After becoming the youngest-ever male winner of The Voice on Tuesday night, Carter Rubin says his win is due, in part, to Gwen Stefani’s coaching.
“She’s given me such incredible advice that I’ve really taken to heart,” says Rubin during an interview with ET. “I’m just so grateful and so blessed because there’s been so many incredibly talented singers this season,” he continues. “I think my win was due to Gwen’s coaching. She’s phenomenal.”
Rubin says that knowing that Stefani truly believes in him “means the world” to him. However, positive energy and encouragement aren’t the only things Stefani has provided Rubin with this season. Rubin says that Stefani has also given him practical advice about moving forward after his win. Having started her career at a young age as well, Stefani has the experience that can help Rubin navigate his own career.
“She says that this is the perfect time for me to start writing songs,” says Rubin. “And I completely agree. “I want to keep expanding on my music career. I plan to start writing songs and getting in the studio and recording them,” says Rubin.
Carter Rubin Is Stefani’s First Win On The Show
After five seasons with The Voice, Stefani finally clinched a win with Rubin. During the blind auditions at the beginning of the season, coaches John Legend and Stefani both turned around for Rubin. However, Stefani ultimately snagged Rubin as a member of her team after assuring him that she can help him develop an identity for himself on the stage. Since then, Rubin says the two have developed a close bond.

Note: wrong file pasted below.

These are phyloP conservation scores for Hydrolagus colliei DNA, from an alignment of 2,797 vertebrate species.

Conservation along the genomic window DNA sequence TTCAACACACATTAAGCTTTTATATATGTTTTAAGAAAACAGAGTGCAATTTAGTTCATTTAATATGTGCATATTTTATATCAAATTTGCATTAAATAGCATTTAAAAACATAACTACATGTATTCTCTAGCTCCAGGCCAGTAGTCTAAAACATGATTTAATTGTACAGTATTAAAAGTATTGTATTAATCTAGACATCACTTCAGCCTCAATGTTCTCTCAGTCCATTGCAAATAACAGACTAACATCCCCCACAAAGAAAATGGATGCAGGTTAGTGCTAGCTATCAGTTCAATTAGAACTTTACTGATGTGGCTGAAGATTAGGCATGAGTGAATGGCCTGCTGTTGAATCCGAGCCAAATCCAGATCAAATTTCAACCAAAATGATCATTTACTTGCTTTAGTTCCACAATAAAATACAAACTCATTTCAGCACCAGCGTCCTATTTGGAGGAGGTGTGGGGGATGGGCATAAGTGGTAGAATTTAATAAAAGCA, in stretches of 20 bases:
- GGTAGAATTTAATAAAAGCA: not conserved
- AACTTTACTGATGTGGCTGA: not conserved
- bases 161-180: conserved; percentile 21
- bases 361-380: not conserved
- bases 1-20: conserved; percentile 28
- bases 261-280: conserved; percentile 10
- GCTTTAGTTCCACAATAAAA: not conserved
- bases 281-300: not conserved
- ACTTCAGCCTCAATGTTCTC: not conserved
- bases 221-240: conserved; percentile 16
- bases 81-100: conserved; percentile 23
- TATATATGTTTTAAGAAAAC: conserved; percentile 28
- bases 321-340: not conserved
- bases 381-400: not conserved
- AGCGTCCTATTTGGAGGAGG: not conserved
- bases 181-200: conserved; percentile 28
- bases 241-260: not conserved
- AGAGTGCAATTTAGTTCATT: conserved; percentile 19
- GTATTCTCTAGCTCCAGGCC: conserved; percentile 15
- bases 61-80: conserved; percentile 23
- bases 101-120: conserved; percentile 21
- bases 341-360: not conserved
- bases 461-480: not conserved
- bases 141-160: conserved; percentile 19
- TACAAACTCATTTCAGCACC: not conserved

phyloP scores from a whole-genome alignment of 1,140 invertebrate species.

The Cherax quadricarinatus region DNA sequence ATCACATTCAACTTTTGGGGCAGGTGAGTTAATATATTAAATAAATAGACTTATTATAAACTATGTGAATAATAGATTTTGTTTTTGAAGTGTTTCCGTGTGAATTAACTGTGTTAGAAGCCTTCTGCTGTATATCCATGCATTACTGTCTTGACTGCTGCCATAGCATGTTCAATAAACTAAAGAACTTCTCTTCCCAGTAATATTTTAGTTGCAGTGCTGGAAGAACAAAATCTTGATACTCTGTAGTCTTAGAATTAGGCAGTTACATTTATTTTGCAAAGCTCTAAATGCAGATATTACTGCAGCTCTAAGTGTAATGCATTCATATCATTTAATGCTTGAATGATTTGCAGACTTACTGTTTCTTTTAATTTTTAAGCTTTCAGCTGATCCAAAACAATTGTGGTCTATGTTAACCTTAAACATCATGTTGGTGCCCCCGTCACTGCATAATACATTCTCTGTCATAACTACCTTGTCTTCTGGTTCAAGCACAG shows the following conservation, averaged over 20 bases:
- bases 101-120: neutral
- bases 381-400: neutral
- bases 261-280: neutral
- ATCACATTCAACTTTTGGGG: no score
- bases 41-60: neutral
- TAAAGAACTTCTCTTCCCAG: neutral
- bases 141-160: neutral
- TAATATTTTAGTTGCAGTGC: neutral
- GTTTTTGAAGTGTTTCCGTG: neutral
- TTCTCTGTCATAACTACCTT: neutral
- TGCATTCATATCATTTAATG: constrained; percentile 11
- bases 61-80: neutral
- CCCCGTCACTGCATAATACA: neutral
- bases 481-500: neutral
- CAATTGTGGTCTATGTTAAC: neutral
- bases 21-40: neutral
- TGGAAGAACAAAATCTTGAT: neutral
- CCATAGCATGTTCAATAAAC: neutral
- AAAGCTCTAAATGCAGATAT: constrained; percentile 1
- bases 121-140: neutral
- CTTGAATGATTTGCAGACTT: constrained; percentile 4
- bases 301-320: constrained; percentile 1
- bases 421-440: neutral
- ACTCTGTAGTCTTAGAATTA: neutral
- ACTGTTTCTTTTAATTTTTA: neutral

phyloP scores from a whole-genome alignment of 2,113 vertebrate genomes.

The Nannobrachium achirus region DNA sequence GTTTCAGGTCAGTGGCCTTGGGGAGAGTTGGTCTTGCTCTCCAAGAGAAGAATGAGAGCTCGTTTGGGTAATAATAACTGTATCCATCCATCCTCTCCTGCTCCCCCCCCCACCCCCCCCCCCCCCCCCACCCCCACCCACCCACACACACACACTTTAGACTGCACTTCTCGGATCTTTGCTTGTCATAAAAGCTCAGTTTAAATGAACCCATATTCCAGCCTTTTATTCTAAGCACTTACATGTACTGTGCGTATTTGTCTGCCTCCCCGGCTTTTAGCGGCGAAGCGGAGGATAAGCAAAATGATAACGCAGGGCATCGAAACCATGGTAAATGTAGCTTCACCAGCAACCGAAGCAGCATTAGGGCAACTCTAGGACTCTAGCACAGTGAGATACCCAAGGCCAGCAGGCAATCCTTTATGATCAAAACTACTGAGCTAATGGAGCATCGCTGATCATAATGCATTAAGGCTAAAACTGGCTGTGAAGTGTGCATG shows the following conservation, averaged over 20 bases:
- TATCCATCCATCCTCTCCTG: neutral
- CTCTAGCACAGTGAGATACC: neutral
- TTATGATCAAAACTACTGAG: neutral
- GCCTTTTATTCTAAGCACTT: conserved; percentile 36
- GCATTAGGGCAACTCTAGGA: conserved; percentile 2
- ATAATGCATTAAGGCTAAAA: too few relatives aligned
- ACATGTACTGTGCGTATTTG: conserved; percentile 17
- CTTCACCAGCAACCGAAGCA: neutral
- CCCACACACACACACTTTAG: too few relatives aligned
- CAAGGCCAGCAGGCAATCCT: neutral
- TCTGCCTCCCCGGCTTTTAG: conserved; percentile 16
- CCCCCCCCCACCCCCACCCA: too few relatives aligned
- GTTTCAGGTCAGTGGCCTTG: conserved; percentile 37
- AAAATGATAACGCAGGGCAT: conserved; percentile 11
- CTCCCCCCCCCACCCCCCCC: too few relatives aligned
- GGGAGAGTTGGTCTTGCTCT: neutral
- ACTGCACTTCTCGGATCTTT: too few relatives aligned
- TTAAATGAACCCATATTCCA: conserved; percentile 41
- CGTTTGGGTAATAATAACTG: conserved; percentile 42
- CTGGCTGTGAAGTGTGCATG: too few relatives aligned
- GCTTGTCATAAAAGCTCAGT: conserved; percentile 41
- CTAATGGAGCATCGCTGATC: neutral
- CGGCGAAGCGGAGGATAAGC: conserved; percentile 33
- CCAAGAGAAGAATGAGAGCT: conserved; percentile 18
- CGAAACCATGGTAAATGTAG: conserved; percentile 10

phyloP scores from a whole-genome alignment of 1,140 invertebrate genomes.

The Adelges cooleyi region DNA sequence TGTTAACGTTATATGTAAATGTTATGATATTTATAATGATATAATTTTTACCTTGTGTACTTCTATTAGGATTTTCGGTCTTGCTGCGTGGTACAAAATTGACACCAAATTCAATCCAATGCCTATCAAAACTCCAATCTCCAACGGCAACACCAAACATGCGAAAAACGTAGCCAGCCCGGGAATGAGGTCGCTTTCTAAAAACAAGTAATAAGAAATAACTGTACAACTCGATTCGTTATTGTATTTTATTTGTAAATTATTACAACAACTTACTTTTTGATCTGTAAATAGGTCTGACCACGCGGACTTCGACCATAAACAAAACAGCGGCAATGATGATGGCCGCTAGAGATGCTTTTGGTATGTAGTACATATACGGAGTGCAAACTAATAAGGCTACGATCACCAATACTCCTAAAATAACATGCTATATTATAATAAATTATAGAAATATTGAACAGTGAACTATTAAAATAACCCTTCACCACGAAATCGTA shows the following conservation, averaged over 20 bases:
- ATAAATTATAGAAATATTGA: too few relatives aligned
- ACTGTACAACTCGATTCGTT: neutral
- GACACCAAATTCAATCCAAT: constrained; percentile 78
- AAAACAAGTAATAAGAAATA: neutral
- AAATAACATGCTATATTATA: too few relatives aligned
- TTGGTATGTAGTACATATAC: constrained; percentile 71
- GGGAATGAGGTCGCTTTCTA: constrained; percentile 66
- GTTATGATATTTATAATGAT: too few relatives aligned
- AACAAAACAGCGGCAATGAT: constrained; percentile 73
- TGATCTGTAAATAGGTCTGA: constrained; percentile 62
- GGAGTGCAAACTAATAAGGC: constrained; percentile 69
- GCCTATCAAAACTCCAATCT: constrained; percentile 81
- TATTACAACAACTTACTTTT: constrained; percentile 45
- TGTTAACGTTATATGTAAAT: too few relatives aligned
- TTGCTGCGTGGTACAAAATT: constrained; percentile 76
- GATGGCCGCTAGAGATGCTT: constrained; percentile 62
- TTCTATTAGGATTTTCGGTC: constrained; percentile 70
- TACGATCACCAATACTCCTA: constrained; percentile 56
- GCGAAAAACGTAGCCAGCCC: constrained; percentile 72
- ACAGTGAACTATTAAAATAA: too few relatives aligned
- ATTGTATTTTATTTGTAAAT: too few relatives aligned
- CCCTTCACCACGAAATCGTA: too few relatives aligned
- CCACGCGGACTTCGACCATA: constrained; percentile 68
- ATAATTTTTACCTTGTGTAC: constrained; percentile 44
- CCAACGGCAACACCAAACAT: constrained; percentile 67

“We’ve built a very close bond,” says Rubin. “She’s so down to earth and genuine and we’re talking on the level about what direction I want to go with the song I’m singing,” he continues. “She definitely wants the best for me because she’s worked so hard to get to this point. She really believes in me, which means the world.”
As a winner of the show, Rubin won a $100,000 grand prize and a recording contract. Rubins says that, once COVID-19 restrictions are lifted, he plans to perform in front of live audiences again. “I really miss the adrenaline you get from live performance,” says Rubin.